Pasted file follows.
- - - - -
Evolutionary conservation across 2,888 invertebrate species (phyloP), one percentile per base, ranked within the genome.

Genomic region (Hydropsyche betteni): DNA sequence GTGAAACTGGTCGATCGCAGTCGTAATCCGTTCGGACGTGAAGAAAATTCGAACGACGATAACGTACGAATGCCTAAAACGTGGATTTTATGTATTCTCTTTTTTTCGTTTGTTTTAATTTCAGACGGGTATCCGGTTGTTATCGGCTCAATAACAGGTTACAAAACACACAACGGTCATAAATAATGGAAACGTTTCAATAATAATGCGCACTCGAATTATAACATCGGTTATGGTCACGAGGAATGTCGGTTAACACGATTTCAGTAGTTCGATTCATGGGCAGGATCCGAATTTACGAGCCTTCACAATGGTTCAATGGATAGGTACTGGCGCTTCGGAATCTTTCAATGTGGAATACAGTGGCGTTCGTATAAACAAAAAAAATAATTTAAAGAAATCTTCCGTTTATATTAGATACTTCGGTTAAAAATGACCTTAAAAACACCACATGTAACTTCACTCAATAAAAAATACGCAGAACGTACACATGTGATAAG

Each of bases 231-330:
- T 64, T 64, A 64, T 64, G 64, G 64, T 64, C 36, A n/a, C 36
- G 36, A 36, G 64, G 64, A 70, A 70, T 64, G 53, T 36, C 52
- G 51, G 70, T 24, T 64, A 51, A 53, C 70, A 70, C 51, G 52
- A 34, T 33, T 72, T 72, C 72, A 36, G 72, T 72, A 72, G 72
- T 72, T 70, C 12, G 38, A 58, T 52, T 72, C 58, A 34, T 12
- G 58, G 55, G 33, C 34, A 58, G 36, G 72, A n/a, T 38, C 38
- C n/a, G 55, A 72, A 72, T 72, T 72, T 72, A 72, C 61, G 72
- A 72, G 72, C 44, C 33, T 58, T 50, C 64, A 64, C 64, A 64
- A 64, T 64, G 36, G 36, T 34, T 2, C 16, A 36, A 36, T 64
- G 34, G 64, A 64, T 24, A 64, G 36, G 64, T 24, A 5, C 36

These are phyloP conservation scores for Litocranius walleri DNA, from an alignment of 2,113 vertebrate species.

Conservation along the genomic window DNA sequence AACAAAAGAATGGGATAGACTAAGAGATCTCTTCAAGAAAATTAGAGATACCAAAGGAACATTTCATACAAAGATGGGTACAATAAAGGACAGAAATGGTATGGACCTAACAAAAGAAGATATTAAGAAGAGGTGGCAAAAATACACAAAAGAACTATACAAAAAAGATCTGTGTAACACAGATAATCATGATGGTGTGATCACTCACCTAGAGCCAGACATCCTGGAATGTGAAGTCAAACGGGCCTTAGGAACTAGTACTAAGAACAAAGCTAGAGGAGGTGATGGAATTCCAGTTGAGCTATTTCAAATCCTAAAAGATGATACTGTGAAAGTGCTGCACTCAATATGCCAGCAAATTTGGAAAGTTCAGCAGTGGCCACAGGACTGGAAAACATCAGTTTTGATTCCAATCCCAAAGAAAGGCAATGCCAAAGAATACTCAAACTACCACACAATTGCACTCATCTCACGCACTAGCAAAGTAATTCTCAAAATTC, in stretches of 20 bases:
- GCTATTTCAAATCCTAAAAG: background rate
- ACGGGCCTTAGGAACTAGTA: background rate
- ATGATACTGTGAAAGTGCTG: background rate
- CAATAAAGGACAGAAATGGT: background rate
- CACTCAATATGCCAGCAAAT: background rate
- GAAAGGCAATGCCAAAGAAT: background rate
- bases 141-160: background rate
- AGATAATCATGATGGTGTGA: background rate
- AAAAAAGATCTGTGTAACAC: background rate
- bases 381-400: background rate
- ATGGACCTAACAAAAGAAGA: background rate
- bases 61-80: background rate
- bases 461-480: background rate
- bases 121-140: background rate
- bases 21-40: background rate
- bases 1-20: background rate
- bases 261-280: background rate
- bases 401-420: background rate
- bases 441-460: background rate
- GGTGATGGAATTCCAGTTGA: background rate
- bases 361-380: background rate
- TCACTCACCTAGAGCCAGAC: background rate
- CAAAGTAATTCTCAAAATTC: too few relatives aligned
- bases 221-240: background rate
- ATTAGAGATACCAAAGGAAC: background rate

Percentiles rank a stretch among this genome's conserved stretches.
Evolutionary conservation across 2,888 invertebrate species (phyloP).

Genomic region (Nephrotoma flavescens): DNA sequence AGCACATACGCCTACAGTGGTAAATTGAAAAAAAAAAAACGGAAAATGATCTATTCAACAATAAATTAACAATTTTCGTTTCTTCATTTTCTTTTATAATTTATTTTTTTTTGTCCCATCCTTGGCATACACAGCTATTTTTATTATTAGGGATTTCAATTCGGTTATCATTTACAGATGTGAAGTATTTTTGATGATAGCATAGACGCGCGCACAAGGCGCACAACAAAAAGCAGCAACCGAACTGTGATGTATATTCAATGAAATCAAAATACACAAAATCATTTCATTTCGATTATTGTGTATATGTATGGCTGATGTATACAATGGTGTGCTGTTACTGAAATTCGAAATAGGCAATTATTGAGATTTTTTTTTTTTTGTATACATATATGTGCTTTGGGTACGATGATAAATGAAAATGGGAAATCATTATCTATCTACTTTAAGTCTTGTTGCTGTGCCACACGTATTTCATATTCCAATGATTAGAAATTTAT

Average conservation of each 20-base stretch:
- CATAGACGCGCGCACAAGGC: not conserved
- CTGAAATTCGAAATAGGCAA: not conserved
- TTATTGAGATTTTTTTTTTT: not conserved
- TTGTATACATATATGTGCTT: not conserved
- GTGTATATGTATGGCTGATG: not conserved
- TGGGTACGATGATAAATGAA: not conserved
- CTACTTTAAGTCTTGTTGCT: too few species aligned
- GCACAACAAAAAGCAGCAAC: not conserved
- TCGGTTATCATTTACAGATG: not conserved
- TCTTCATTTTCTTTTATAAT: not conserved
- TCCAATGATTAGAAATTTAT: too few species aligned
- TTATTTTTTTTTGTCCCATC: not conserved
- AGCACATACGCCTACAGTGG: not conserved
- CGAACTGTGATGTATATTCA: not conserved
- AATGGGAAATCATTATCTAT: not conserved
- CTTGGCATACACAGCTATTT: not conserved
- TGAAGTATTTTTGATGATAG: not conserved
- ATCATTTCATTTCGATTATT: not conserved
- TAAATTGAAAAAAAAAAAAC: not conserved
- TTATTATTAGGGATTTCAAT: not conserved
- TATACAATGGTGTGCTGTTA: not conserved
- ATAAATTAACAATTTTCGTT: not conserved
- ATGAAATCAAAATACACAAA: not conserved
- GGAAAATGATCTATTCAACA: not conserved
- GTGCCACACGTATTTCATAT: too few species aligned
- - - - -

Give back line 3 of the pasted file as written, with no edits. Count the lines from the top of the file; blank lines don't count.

Each of bases 231-330: